The U.S. Navy recently completed four successful tests of its new 155mm AGS (Advanced Gun System) cannon. The LRLAP (Long Range Land Attack Projectile) GPS guided shell performed as expected and was fired out to 83 kilometers. It was only two years ago, after six years of development, that the first successful test firing of the 155mm AGS took place. The navy would like to replace existing 127mm guns on some warships with the AGS, if only because the 127mm gun has a much shorter range (24 kilometers) and uses only unguided ammo.
Designed for use on the new DDG 1000 ("Zumwalt") destroyers, the AGS fires GPS guided shells up to 190 kilometers. So far test firing has only been to about half the planned range. The GPS guidance enables the shells to land inside a 50 meter (155 foot) circle. The AGS shells carry 11 kg (24 pounds) of explosives. The AGS uses a water cooled barrel, so that it can fire ten rounds a minute for extended periods. Each AGS carries 335 rounds of ammo, which is loaded and fired automatically. The AGS shell was originally supposed to enter service in 2015. That has now been delayed at least three years.
The U.S. Army has a similar round, the Excalibur, which entered service six years ago. Excalibur has a max range of 50 kilometers and will land within a 20 meter (62 foot) circle. In practice, Excalibur will land within a few meters of where it's aimed. Each Excalibur shell carries 9 kg (20 pounds) of explosives. The AGS shell has a longer range because it is fired from a longer barrel using a more powerful propellant charge. AGS rounds are also capable of the same accuracy as Excalibur, but it depends on the quality of the GPS signal in the area.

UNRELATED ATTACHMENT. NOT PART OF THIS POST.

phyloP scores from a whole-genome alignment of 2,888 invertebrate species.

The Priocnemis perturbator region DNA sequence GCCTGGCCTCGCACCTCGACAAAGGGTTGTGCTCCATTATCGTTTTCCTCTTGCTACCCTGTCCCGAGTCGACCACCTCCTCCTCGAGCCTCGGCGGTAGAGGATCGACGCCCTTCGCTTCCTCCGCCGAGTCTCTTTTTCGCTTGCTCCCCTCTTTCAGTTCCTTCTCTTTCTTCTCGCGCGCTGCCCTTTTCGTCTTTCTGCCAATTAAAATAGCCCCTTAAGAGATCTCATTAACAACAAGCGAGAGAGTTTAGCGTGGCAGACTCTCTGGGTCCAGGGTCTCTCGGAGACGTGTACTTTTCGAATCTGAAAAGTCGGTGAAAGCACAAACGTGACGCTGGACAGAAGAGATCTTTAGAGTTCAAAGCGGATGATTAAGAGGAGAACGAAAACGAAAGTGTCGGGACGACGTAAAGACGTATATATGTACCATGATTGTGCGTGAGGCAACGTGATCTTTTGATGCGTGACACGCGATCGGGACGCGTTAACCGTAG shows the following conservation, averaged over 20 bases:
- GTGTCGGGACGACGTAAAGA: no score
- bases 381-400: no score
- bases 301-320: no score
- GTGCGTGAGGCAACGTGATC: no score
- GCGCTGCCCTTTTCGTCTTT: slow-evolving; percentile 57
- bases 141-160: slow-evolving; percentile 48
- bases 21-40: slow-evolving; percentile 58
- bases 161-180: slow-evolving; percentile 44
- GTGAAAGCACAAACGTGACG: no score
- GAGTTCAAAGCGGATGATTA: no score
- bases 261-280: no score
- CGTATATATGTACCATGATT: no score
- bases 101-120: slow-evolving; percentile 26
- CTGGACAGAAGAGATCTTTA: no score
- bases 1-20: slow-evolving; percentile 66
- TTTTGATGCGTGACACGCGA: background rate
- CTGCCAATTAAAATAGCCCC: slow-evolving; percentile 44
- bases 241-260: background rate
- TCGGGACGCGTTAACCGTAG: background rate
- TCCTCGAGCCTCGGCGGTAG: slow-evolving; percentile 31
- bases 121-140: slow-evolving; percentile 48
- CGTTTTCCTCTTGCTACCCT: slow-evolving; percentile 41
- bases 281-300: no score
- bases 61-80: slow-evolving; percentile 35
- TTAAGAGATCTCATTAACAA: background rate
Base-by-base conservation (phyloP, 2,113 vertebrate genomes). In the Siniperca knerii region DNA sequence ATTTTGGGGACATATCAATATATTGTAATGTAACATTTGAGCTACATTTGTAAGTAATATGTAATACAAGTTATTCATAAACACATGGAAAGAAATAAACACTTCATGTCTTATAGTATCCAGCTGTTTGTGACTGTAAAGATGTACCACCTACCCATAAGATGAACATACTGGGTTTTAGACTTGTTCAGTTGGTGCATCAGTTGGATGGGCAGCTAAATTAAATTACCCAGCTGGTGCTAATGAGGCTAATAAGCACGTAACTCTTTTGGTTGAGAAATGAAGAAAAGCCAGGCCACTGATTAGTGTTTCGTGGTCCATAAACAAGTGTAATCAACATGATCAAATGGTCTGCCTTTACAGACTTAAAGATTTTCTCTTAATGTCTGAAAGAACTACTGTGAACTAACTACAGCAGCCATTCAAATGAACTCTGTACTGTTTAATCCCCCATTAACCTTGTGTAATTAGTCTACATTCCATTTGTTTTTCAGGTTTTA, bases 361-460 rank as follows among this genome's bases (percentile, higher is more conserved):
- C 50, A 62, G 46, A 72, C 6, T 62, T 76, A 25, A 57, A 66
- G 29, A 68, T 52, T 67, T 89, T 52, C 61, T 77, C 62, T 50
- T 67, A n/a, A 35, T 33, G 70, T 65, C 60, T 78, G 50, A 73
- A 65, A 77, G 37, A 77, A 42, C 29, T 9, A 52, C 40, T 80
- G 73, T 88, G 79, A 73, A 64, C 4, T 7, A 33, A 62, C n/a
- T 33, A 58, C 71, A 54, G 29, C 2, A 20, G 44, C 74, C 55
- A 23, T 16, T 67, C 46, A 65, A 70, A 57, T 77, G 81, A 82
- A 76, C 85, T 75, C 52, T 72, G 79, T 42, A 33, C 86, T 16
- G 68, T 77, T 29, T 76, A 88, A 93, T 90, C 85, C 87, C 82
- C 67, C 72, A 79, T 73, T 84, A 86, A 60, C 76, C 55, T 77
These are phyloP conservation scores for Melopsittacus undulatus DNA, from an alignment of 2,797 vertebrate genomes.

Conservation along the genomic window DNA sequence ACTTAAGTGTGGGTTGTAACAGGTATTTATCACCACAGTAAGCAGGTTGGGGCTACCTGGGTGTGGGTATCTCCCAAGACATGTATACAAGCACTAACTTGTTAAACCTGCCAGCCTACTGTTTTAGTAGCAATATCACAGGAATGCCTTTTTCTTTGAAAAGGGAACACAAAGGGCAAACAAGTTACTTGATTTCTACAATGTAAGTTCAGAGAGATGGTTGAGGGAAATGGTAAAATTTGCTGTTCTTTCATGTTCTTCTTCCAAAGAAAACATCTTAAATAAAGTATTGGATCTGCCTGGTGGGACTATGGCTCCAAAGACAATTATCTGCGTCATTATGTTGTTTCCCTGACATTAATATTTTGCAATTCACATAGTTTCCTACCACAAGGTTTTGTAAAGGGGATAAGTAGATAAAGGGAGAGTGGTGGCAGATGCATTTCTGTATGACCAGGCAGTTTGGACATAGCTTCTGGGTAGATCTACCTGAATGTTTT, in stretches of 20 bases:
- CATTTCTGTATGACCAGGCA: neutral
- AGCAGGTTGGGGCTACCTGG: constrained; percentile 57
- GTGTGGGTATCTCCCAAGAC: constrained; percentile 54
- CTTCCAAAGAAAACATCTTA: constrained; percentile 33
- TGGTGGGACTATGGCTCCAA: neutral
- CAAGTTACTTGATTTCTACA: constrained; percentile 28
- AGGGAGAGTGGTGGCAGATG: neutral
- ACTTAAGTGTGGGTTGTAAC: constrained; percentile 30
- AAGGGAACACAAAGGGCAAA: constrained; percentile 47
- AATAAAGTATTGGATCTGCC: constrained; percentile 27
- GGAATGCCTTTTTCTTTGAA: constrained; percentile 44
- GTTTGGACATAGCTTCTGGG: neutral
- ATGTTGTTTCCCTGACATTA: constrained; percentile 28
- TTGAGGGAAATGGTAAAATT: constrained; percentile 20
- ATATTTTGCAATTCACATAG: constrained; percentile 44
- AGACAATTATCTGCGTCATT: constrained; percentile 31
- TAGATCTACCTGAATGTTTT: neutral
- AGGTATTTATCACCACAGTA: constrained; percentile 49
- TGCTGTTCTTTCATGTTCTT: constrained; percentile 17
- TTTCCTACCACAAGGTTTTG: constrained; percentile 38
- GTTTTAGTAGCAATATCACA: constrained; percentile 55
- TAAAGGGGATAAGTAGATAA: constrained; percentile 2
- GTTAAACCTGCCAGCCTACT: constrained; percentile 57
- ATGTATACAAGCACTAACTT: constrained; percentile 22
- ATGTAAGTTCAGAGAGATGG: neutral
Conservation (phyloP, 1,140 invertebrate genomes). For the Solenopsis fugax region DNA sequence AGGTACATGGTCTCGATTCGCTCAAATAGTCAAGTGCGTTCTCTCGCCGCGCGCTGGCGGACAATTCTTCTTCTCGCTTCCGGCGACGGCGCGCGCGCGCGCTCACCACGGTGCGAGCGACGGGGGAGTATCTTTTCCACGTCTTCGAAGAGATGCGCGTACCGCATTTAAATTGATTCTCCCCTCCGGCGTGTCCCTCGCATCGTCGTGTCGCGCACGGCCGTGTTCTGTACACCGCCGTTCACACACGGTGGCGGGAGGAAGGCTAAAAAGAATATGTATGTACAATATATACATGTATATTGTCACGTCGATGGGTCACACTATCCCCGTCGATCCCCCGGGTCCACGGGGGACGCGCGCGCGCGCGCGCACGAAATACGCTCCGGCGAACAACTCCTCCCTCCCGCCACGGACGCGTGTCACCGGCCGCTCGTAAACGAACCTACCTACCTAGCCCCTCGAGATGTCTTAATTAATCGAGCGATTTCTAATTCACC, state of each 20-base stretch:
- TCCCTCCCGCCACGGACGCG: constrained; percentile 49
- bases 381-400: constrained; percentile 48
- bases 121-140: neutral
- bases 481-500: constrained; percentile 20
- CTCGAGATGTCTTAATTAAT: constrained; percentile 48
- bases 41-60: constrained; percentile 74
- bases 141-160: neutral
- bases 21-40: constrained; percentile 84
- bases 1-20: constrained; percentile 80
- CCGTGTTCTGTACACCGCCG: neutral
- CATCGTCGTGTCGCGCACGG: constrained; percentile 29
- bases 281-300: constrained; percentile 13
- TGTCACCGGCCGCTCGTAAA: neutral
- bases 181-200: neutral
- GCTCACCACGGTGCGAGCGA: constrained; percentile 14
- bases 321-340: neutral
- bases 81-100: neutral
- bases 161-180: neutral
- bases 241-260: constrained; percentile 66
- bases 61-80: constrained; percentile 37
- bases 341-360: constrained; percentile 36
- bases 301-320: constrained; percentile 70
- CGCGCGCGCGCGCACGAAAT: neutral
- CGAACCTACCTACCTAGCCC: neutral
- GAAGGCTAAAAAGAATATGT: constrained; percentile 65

The new AGS round replaced an earlier project, that ended in 2005, after twelve years of effort, and two billion dollars, to develop a GPS guided round for a five inch (127mm) naval gun. This ERGM (extended range guided munition) system never worked reliably. So the navy went looking for another solution. Taking note of the success of the 155mm Excalibur, the navy ended up using that technology for its AGS. The navy wanted to use AGS on new warship designs, in order to get more effectiveness out of the limited amount of ammo a ship can carry. Accuracy is the key. A "dumb" (unguided) artillery shell will land with 75 meters (or more, depending on range) of the aiming point, while the laser guided Copperhead (an older army 155mm design that was too expensive) would land within a meter or two. GPS guided shells will land within 3-25 meters of the aiming point.
Excalibur has proved very popular with army troops, but with so many other guided weapons available (especially the 227mm GPS guided rocket), not many are used. In Afghanistan 5-10 Excalibur shells are fired a week. For this reason, AGS may never be heavily used for supporting troops ashore. Adding a terminal guidance system to the AGS shell would make it suitable to attacking other ships. Some naval officers have urged the adoption of the army 227mm MLRS rocket but there’s too much support for AGS for that to happen, at least not yet. Meanwhile, Italy has put into service a GPS guided 127mm shell (Volcano) that has a 100 kilometer range and works. The Italian 127/64mm gun is a bit longer than the U.S. 127mm/54mm models, but that would not reduce range of the rocket assisted Volcano shell by much. While there is resistance to buying foreign weapons for U.S. ships, there have been several exceptions in the past few decades and Volcano may be another one. The AGS is really too big and power hungry to fit on existing American destroyers and cruisers.
The Excalibur technology could be adapted for use on the 127mm gun most American destroyers carry, as could an even cheaper (and less accurate) technology that uses a larger fuze (the device that is screwed into the front of the shell to handle detonation) containing the GPS receiver and some movable fins to guide the shell. But the navy guided shell effort has burned up so much cash, and failed so many times, that growing budget cuts may just cause the effort to be halted, for now. Or at least until the Chinese reveal they are working on a similar shell for their warships.